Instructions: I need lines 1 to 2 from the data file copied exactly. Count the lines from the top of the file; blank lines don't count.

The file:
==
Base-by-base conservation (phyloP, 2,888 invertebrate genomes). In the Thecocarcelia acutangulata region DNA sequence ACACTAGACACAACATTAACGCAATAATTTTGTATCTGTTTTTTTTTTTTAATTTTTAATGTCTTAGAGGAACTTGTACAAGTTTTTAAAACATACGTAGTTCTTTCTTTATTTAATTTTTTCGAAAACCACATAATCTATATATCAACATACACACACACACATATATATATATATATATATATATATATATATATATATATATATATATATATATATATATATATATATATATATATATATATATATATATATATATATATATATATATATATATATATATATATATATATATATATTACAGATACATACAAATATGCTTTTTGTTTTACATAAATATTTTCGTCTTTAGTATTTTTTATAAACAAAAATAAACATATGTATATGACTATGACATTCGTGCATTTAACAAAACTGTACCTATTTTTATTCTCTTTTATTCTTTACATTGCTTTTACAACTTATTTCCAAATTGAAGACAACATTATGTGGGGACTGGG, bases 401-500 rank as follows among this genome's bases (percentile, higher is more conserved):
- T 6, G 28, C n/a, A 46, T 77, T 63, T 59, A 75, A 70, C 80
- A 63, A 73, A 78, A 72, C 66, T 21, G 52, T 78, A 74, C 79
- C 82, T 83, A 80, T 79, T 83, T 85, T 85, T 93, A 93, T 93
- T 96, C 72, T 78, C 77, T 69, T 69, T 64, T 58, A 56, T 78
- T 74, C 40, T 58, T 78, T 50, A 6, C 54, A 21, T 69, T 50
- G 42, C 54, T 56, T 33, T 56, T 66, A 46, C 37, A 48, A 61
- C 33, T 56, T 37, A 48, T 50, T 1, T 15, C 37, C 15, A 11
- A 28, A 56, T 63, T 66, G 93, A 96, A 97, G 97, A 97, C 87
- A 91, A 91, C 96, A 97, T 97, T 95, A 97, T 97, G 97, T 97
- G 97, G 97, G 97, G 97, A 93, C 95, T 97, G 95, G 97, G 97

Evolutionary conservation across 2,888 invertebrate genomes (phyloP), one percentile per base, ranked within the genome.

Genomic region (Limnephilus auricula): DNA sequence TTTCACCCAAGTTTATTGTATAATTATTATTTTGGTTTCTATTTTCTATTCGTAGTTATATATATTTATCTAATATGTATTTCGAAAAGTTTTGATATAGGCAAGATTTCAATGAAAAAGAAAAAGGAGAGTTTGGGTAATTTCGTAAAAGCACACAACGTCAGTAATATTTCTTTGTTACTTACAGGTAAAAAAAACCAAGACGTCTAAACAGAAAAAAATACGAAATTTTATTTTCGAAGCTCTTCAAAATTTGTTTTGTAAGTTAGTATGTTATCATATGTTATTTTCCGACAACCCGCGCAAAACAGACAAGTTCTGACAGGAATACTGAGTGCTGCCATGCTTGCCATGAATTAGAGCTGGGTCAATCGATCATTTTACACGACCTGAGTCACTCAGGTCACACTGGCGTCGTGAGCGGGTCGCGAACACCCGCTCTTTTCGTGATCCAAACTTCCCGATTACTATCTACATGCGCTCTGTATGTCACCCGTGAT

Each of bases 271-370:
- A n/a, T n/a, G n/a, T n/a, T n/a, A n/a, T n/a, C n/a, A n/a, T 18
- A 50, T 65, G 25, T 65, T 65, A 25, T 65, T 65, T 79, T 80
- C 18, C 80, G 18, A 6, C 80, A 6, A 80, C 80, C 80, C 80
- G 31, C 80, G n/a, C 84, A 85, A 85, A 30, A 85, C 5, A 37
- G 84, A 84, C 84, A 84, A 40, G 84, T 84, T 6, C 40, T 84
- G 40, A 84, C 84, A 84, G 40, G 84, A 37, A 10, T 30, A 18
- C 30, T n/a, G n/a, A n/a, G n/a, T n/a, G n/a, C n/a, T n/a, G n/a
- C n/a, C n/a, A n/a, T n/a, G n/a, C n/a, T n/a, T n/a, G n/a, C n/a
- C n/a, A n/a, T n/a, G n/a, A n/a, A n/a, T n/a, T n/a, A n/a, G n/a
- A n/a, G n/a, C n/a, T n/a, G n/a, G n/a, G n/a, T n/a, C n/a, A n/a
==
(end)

Base-by-base conservation (phyloP, 2,888 invertebrate genomes). In the Thecocarcelia acutangulata region DNA sequence ACACTAGACACAACATTAACGCAATAATTTTGTATCTGTTTTTTTTTTTTAATTTTTAATGTCTTAGAGGAACTTGTACAAGTTTTTAAAACATACGTAGTTCTTTCTTTATTTAATTTTTTCGAAAACCACATAATCTATATATCAACATACACACACACACATATATATATATATATATATATATATATATATATATATATATATATATATATATATATATATATATATATATATATATATATATATATATATATATATATATATATATATATATATATATATATATATATATATATTACAGATACATACAAATATGCTTTTTGTTTTACATAAATATTTTCGTCTTTAGTATTTTTTATAAACAAAAATAAACATATGTATATGACTATGACATTCGTGCATTTAACAAAACTGTACCTATTTTTATTCTCTTTTATTCTTTACATTGCTTTTACAACTTATTTCCAAATTGAAGACAACATTATGTGGGGACTGGG, bases 401-500 rank as follows among this genome's bases (percentile, higher is more conserved):
- T 6, G 28, C n/a, A 46, T 77, T 63, T 59, A 75, A 70, C 80